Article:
About 15% of all cancers worldwide are caused by infectious pathogens such as viruses, bacteria, or parasites . Viruses that are capable of inducing cancer are called oncoviruses -- HPV is an example. The pathogen is transmitted from a donor to a recipient, starts the infection, and the infection eventually causes the cancer. But did you know there existed such a thing as a transmissible cancer? In this case, it's not the pathogen, but the cancer cell line itself that gets transmitted from one individual to another.
Yes, it's scary, but there are some good news.
For one thing, "relatively common" cases have been observed in animals only. Canine transmissible venereal tumor (CTVT) is quite common in dogs. It's transmitted during mating and eventually rejected by the host dog who then acquires lifelong immunity.
"In man, only scattered case reports exist about such communicable cancers, most often in the setting of organ or hematopoietic stem cell transplants and cancers arising during pregnancy that are transmitted to the fetus. In about one third of cases, transplant recipients develop cancers from donor organs from individuals who were found to harbor malignancies after the transplantation. The fact that two thirds of the time cancer does not develop, along with the fact that cancer very rarely is transmitted from person to person, supports the notion that natural immunity prevents such cancers from taking hold in man. These observations might hold invaluable clues to the immunobiology and possible immunotherapy of cancer ."CTVT is particularly interesting to study because it has evolved some ingenious mechanisms to escape the immune system. Every nucleated cell has a class of molecules, called MHC, which have the function to display fragments of proteins that are "flags" as to whether the cell is healthy or harbors some pathogen. Once in the host, CTVT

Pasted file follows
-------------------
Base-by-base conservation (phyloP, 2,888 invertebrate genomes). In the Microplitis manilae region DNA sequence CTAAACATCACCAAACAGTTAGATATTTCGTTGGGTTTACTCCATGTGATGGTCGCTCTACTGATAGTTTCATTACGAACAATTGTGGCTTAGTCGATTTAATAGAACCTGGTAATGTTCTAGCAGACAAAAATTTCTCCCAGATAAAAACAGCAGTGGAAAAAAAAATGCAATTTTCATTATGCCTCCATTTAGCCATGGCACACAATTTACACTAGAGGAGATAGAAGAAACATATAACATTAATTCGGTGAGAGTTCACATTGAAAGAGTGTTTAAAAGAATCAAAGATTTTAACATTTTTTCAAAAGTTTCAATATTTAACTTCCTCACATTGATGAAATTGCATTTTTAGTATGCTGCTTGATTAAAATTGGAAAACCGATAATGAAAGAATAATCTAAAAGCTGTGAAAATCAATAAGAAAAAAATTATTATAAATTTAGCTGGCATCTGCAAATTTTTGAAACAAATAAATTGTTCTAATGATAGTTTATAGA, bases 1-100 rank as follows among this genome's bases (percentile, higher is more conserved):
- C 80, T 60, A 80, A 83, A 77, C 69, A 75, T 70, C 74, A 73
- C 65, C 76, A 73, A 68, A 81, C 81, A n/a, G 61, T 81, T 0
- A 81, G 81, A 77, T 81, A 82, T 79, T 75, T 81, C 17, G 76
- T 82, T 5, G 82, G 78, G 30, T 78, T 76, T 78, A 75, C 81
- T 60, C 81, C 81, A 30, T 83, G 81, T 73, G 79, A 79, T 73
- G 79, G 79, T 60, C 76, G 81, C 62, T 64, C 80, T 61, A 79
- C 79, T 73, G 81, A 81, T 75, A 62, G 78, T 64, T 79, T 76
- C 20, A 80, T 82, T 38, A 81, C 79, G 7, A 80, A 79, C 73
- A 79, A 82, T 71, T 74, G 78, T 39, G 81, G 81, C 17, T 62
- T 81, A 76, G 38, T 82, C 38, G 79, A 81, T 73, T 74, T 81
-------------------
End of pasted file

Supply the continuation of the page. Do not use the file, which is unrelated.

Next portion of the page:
"downregulates its MHC I expression, thereby reducing its initial visibility to the host's immune system. This allows it to not only to escape T-cell mediated immunity (which would occur if MHC I were fully expressed) but also natural killer cells (which would eradicate the cells were they completely devoid of MHC I)."Despite this type of "defense", eventually the dog's immune system recognizes the pathogen and clears it, and understanding this mechanism is of interest for a possible cancer vaccine (I talked about cancer vaccines here).
A recent study published in Science  looked at two regions in the mitochondrial genome (mtDNA) from 37 CTVT samples, and compared them with sequences from the mtDNA of 15 hosts. Through phylogenetic analysis Rebbeck et al. showed a high variability in the sequenced regions, suggesting that CTVT periodically acquires mtDNA from infected hosts. The reason for this, the researchers hypothesize, is that CTVT mitochondria, due to a high metabolic rate, tend to accumulate deleterious mutations and therefore, transfers of mtDNA from the host may have the benefit of restoring CTVT mitochondrial function.
 Welsh, J. (2011). Contagious Cancer The Oncologist, 16 (1), 1-4 DOI: 10.1634/theoncologist.2010-0301
 Rebbeck, C., Leroi, A., & Burt, A. (2011). Mitochondrial Capture by a Transmissible Cancer Science, 331 (6015), 303-303 DOI: 10.1126/science.1197696